Gray acknowledged that the victims' property was returned to them. She said Mealer had informed her that he had gone to Florida and "ha[d] been clean over a year, " but she was unsure whether he had stopped using drugs on his own or whether he had completed a rehabilitation program.

Mealer testified that he had spent ninety days at a rehabilitation center in Florida and had not taken any drugs since completing the program. He said he had been "clean" for approximately a year. He noted that his felony convictions were twenty-four years old. He stated that he intended to live with his mother and to work construction and maintenance jobs when released.

Mealer claimed that John Weaver, who worked with him on the victims' home, had, unbeknownst to him, taken the victims' jewelry out of the house. He said Weaver told him that the jewelry belonged to his grandmother, which he had no reason to doubt, and that he was unable to pawn it because he did not have any photographic identification. Mealer acknowledged that he had pawned the jewelry for $800 and stated that he was unaware of the value of the jewelry at the time he pawned it. He said he received the simple battery conviction in Florida because he got into a dispute with the brother of a woman he was dating.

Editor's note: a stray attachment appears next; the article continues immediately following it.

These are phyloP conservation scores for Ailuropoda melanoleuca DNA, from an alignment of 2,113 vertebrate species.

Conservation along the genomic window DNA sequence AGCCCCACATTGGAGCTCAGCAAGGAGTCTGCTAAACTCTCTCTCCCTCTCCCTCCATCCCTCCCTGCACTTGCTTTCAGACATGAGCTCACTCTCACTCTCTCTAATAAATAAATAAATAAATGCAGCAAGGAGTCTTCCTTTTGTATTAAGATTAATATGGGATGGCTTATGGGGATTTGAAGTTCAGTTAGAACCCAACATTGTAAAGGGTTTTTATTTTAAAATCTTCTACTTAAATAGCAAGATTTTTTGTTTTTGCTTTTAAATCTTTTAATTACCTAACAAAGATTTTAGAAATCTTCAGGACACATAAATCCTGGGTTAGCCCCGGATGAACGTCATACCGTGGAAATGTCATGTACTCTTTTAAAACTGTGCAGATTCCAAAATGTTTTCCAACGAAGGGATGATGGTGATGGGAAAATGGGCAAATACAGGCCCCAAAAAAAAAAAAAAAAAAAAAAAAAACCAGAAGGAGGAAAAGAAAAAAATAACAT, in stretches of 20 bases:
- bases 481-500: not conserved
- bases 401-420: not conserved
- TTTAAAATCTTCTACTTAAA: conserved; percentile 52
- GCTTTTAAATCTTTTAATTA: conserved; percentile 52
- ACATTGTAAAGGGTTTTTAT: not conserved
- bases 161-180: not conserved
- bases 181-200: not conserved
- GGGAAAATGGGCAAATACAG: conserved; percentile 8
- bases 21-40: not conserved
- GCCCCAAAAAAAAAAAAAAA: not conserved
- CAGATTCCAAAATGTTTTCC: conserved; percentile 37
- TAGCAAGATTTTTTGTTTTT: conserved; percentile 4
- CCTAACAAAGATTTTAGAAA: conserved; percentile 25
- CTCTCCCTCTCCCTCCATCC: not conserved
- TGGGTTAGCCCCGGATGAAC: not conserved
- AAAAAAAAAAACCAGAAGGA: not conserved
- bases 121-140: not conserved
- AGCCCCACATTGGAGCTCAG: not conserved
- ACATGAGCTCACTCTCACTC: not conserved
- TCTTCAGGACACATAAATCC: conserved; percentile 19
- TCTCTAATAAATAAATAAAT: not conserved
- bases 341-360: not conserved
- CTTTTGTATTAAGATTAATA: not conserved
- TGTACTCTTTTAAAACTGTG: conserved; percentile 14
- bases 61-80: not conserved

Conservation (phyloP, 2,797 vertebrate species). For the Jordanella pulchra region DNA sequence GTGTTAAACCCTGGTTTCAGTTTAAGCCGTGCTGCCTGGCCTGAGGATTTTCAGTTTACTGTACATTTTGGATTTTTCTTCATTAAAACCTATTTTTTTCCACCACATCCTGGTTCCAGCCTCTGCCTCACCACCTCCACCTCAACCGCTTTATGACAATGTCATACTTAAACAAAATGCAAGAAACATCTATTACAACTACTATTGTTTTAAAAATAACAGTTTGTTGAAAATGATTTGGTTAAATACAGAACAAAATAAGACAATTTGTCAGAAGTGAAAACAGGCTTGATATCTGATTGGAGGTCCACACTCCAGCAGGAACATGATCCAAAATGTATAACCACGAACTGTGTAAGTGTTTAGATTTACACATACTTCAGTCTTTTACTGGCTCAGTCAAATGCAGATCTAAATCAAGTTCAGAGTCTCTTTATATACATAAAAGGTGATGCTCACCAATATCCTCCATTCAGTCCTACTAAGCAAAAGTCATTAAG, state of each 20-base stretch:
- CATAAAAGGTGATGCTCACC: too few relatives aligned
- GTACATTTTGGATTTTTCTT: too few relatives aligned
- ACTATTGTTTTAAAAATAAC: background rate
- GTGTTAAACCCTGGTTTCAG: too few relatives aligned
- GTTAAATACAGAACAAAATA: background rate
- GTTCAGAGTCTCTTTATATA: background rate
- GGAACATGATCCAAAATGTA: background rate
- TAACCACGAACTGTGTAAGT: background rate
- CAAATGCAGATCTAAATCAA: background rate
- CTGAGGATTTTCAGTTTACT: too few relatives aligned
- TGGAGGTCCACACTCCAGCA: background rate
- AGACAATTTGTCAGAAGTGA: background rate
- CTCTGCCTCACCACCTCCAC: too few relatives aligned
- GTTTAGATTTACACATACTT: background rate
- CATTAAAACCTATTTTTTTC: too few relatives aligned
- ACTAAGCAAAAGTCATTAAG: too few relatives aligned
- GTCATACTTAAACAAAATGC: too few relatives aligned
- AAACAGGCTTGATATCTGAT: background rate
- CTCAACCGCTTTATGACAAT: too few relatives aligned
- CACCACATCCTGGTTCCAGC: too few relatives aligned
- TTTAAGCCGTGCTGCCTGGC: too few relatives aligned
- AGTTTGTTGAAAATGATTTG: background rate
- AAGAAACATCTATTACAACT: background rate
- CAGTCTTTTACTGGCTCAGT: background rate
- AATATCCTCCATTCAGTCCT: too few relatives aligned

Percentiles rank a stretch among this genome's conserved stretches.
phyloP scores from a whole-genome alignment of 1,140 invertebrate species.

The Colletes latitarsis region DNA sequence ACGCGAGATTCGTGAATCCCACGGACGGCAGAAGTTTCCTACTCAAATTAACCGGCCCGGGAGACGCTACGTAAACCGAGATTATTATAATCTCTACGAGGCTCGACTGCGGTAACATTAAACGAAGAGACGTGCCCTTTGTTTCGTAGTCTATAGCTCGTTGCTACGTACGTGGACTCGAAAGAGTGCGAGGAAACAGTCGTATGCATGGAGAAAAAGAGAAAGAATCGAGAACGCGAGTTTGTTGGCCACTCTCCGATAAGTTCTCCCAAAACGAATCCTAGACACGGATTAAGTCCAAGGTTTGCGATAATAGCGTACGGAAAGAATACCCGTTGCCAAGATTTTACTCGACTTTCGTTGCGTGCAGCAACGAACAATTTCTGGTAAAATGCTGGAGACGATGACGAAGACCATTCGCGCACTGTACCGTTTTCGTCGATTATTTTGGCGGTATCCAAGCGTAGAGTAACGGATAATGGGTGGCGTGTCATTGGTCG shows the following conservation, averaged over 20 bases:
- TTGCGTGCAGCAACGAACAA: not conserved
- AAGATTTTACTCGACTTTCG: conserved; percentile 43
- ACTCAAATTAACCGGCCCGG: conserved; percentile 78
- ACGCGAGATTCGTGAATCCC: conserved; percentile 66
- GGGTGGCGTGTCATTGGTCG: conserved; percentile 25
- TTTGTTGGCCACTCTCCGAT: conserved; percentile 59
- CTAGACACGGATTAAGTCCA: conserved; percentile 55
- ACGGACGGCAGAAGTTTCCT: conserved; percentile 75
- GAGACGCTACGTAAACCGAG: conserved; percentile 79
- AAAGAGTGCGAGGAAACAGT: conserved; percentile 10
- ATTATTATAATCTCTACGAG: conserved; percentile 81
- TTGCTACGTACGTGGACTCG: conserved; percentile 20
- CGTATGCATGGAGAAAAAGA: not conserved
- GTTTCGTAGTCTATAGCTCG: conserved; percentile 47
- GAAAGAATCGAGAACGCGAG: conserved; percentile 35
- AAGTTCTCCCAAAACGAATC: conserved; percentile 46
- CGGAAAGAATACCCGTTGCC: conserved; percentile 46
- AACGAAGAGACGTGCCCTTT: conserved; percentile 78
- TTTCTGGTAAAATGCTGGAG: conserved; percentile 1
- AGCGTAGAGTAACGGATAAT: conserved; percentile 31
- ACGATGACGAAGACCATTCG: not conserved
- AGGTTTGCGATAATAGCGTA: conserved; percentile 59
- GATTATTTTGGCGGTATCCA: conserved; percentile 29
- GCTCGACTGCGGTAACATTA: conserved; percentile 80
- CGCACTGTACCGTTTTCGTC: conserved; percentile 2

At the conclusion of this hearing, the trial court sentenced Mealer as a Range II, multiple offender to consecutive sentences of nine years for the theft conviction and four years for the failure to appear conviction.

ANALYSIS

Mealer argues that his sentences are excessive and contrary to the law. Specifically, he asserts that his sentences are contrary to Tennessee Code Annotated section 40-35-102(1), which requires "a sentence justly deserved in relation to the seriousness of the offense, " and to sections 40-35-103(2) and (4), which require a sentence to be "no greater than that deserved for the offense committed" and "the least severe measure necessary to achieve the purposes for which the sentence is imposed." He also argues, citing Code section 40-35-102(5), that his crimes do not justify his lengthy sentences in confinement given the scarcity of prison resources. Mealer claims that the trial court, in imposing an effective sentence of thirteen years, failed to consider that he had completed a rehabilitation program and had not used drugs for a year, his prior felonies were more than twenty years old, his skills allowed him to find work immediately upon being released, and he was mislead into pawning the stolen property. Mealer also claims that the court placed too much weight on the enhancement factors regarding his criminal record, probation violations, probationary status at the time of the offenses, and abuse of a position of trust. Finally, he argues that the trial court erred in imposing consecutive sentencing, given that his criminal history was not excessive and that he had completed treatment for his drug addiction. Because the trial court's within-range sentences complies with the purposes and principles of the sentencing act, we uphold Mealer's effective sentence of thirteen years in confinement.